Indonesia may be closer to ratings upgrade after tax amnesty windfall

Indonesian President Joko Widodo speaking about the tax amnesty programme on Feb 28, 2017.
Indonesian President Joko Widodo speaking about the tax amnesty programme on Feb 28, 2017.PHOTO: REUTERS/ANTARA FOTO

JAKARTA (BLOOMBERG) - After netting more than US$10 billion (S$13.9 billion) in revenue from its tax amnesty program, Indonesia may be a step closer to winning a much-coveted investment grade from S&P Global Ratings.

The nine-month amnesty drive, which ended on Friday, led citizens to declare 4,866 trillion rupiah (S$509.6 billion) of assets hidden from tax authorities. The success may help Southeast Asia's largest economy win an upgrade from S&P, according to Oversea-Chinese Banking Corp. and DBS Group Holdings.

President Joko Widodo has been pushing for an upgrade from S&P, the only main credit-rating company still keeping Indonesia at junk status. An investment grade would boost the country's appeal among conservative Japanese institutional investors, potentially boosting inflows by US$3 billion to US$5 billion over the next year, Goldman Sachs Group Inc. estimated in March.

"It's imminent that Indonesia gets back to investment grade rating," said Gundy Cahyadi, an economist at DBS in Singapore. "There has been significant improvement made on all fronts. The broadening of the tax base is going to be a plus in terms of how we look at the overall fiscal standing." Richard Noonan, a spokesman for S&P, declined to comment on the tax amnesty. The company in January said it may upgrade Indonesia to investment grade in 2017 or 2018 if the country delivered better spending, ensured that deficits were on a declining trend, and moderated government debt.


The amnesty program was a key plank in Widodo's push to boost revenue needed to fund ambitious spending plans as the country struggles to return to historic levels of economic growth. The government cut spending last year to meet a legal cap on its fiscal deficit and rebuilt foreign exchange reserves to a five-year high of almost US$120 billion.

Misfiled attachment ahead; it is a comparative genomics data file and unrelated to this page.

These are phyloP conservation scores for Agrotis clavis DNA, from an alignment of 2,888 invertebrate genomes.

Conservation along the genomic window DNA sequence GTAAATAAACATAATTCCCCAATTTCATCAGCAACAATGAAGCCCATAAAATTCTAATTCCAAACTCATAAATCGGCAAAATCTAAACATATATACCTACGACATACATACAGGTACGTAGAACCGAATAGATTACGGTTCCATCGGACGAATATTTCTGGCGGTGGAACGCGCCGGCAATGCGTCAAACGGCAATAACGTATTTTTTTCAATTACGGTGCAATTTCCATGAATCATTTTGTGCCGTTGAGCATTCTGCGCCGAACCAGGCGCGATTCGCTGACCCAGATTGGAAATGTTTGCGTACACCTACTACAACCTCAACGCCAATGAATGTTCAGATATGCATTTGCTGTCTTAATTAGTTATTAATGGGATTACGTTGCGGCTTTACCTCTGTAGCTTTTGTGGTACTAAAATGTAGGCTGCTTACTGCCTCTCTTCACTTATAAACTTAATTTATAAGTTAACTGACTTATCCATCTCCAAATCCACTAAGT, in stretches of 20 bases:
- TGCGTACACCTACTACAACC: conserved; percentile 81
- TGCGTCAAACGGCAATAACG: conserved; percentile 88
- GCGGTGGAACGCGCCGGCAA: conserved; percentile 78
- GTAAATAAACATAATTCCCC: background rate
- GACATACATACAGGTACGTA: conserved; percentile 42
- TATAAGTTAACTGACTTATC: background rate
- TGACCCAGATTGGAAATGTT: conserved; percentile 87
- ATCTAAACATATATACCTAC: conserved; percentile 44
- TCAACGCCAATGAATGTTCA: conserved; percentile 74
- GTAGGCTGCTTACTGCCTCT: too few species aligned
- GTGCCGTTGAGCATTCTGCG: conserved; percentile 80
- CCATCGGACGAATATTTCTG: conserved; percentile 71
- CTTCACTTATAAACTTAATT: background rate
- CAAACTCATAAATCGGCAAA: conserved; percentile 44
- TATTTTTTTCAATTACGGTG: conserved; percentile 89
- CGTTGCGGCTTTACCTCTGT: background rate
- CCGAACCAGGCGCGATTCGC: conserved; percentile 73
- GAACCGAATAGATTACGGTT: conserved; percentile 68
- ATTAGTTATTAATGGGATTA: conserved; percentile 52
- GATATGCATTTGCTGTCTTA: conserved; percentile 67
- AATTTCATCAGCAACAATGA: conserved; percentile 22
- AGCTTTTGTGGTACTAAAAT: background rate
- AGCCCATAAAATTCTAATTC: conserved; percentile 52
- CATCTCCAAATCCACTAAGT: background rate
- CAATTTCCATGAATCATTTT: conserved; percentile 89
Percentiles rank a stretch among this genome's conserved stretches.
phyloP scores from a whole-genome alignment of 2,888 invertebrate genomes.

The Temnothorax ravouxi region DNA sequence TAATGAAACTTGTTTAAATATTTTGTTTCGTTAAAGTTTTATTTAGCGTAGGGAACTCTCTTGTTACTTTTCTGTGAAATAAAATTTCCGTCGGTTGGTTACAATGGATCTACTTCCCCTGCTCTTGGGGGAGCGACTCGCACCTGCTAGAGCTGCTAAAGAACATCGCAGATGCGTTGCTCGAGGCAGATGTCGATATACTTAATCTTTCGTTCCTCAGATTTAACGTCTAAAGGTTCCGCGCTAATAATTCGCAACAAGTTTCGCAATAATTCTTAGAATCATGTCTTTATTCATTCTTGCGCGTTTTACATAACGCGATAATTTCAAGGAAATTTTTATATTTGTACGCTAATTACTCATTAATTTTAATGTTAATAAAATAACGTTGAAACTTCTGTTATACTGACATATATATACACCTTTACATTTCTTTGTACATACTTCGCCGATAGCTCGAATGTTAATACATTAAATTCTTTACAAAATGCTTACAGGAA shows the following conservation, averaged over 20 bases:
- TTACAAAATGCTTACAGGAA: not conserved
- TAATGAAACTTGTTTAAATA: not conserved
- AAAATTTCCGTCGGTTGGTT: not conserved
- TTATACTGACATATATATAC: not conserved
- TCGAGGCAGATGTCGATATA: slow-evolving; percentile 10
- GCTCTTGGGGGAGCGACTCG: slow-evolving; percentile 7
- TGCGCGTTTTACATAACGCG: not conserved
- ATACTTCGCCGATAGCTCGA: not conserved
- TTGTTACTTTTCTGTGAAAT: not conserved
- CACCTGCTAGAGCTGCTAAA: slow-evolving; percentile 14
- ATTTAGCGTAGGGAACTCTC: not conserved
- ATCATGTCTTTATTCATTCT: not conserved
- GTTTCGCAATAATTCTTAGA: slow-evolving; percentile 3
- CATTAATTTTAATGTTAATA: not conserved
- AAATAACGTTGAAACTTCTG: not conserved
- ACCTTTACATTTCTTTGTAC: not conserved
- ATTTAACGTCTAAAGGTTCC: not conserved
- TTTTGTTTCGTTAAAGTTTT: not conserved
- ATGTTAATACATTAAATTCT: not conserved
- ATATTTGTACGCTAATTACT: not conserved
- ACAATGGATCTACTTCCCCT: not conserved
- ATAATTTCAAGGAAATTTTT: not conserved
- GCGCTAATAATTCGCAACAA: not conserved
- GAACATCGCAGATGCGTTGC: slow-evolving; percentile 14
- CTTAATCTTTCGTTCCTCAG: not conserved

"The onus is for them to explain to the investor base what exactly is holding them back," Wellian Wiranto, an economist at OCBC in Singapore, said of S&P's position on Indonesia.

More than 970,000 people took part in the amnesty, which began in July with the government netting about 135 trillion rupiah in revenue. Still, speaking on Friday night Indonesia's Finance Minister Sri Mulyani Indrawati said there were still many individuals and businesses that did not participate, adding that she was convinced not all are compliant.

"There are still high-net worth individuals who didn't participate," said Indrawati, who has warned authorities would come down hard on tax evaders in the wake of the amnesty, which offered generous penalty rates of as low as two percent. "The people's tax compliance still needs to be improved."

While 1,032 trillion rupiah was declared from offshore locations, just 147 trillion rupiah was repatriated with trillions more set to remain in countries such as Singapore, the British Virgin Islands, Hong Kong, the Cayman Islands, and Australia, according to the finance ministry. Indrawati has pledged more reforms as the government seeks to lift the tax-to-gross-domestic-product ratio to 15 per cent by 2020 from 11 per cent.

The finance minister has pointed to recent reforms in Indonesia as a reason why the nation was deserving of an upgrade from S&P. Danny Suwanapruti, a Singapore-based analyst at Goldman Sachs, wrote in a report last month that S&P would probably lift Indonesia's debt rating to BBB- within the next six months.

"An upgrade would be a potential catalyst for additional inflows into the bond market from some categories of Japanese investors," Andrew Tilton, Goldman Sachs' chief Asia-Pacific economist, said Friday.